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I’m really glad that I noticed your post. I have a new kitten & after much reading about which are the best foods for her, I had chosen Tiki Cat as one of my three favorites. What a disappointment to hear this news. And I just read of their merger/selling out, which ever it is, with another company. It seems that when these merger business decisions take place it results in a decline in the quality of their food; other companies which had good reputations have also done the same thing the past year or two; with customer complaints galore. Too bad, it’s our pets that will suffer, and we have to prevent that by not buying these lower quality foods. What a shame.
There are so many dog foods to pick from, can you help me find the best one for my pet?
thanks aimee – the best one i got was when i was at a pet store holding a bag of royal canin, i was in the treat aisle and this man that was there too noticed the bag and promptly told me i was an idiot and i could feed a much better food – imo, i think some people have taken this
whole issue of dog food too far – i admit that for quite a few years i felt intimidated into feeding the so called better foods – now my belief is that if Lexee is eating and doing well on a certain brand of food, then that means to me that food is better for her – Happy Easter This is actually the best response on this site—Food Babe should be using these resources when talking pet food!Hi Alex. The best thing to do would be to talk to your vet about the proper food for your pet. Good luck!To keep pet food fresh and pests away, here’s our list of the top ten best pet food storage containers.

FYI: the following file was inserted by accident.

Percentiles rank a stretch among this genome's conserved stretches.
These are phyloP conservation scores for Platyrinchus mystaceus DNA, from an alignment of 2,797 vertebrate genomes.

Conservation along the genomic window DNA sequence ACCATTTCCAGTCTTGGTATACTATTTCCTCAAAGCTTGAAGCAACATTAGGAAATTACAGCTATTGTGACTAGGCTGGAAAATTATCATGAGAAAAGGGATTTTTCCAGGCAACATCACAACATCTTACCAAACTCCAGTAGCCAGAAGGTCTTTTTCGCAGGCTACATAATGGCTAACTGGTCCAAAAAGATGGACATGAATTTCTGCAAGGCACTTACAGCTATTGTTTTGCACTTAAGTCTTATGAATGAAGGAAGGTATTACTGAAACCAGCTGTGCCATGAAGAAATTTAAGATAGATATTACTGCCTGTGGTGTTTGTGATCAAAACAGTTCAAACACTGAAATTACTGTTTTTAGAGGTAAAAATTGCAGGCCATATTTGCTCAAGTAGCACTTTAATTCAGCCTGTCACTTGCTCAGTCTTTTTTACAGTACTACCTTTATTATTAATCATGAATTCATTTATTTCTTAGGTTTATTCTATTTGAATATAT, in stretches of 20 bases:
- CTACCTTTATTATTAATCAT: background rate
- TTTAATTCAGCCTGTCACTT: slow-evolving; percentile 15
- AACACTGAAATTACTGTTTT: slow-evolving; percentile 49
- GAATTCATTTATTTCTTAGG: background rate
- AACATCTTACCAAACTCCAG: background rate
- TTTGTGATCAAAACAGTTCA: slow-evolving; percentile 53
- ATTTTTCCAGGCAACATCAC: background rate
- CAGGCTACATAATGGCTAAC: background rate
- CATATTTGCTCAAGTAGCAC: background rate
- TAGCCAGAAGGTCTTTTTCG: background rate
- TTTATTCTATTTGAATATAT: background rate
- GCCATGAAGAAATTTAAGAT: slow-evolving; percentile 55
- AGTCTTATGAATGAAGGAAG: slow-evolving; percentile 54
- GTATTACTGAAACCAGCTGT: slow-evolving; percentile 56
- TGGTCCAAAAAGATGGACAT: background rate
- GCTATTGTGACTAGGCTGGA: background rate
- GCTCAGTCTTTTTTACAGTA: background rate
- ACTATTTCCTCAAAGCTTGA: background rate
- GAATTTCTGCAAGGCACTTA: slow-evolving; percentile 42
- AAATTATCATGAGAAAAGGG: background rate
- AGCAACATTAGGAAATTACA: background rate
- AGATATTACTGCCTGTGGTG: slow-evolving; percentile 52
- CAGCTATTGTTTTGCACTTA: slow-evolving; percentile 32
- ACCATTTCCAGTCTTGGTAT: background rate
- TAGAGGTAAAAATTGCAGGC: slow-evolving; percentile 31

There are many different choices of food at the pet store, and short of sampling them yourself, you're going to have to rely on your pet's feedback to learn whether or not the food is appealing. But because pets can't fill out a review, we grilled veterinarians to learn what you should be looking at when shopping for cat and dog food to make the best decision.Dog food buyers are faced with a dizzying array of choices, and a host of contradictory -- and sometimes controversial -- -- claims over what the best diet is for their dog. This can lead to a lot of questions as to which food is the safest and most nutritious choice for their four-footed companions. And, of course, it has to be appetizing enough that Fido won't turn up his nose at dinnertime. I was feeding my 17 year old cat very successfully with Castor and Pollux Organic food. Pet stores stopped carrying it, so I (slowly as recommended) switched over to Blue Wilderness, figuring it was the next best healthy. My poor little kitty started peeing, completely emptying her bladder, all over the house! Or NEXT to the litter box, but not in it. Then she developed constipation. There were no behavioral reasons for this, and I started to accept that maybe her kidneys were failing as happens to old cats. Sometimes household finances get the deciding vote when it comes to what goes in the dog dish. I recently surveyed a number of brands of premium dry and canned foods and found that canned foods typically cost three to four times as much per calorie as dry foods. This is a valid concern, even for the person who would do anything to please their best friend. Calculating the calorie needs for a 20-pound neutered adult dog, the cost of canned food would be $1.50 to $2.50 a day. An 80-pound dog would eat up 4 cans a day, costing $6 to $10 to keep it within their caloric needs. You might notice that the larger the dog, the less food they need per pound of body weight. Dry food can certainly be more economical, especially for the bigger pets. Most of the dogs that I see who eat only canned food are small dogs where it is more affordable.When I wander thru the pet food aisle, I like to compare the different foods. When I pick up a bag of dry or a can of the newest and best premium food, I ignore the cute picture of an adorable pooch (or the wolves have become cover models for many “evolutionary” foods) and flip the bag or can over to look at the “Guaranteed Analysis.” The most important thing to know about any food is the relative amounts of protein, fat, and carbohydrate that the product contains. Here, the important difference between dry and canned food is found. Fat provides about 25% of the calories in the average good quality dry food, but more than 40% of the calories in a typical food from a can. That can be a good thing (or a health hazard) but fat certainly tastes good (the current recommendation for humans is to limit fat to less than 30% of calories consumed, but it tastes so good). Canned foods will also have higher protein and lower carbohydrate percentages than their dry counterparts. You won’t find carbohydrates listed on the label but, if you add up protein, fat, fiber, and moisture, the remaining percentage is carbohydrates.Kibble begins as a dry cooked meal whereas canned food is canned fresh. Kibble is exposed to more heat than canned (destroying nutrients). Worse yet, kibble is linked to kidney and bladder problems in cats, and to bloat, a deadly problem especially for large, broad-chested dogs. It’s also dehydrating. Of course, canned isn’t perfect either. Fresh is best, raw or cooked. Next best is frozen prepared food and then dehydrated and freeze dried foods, all available at better pet stores.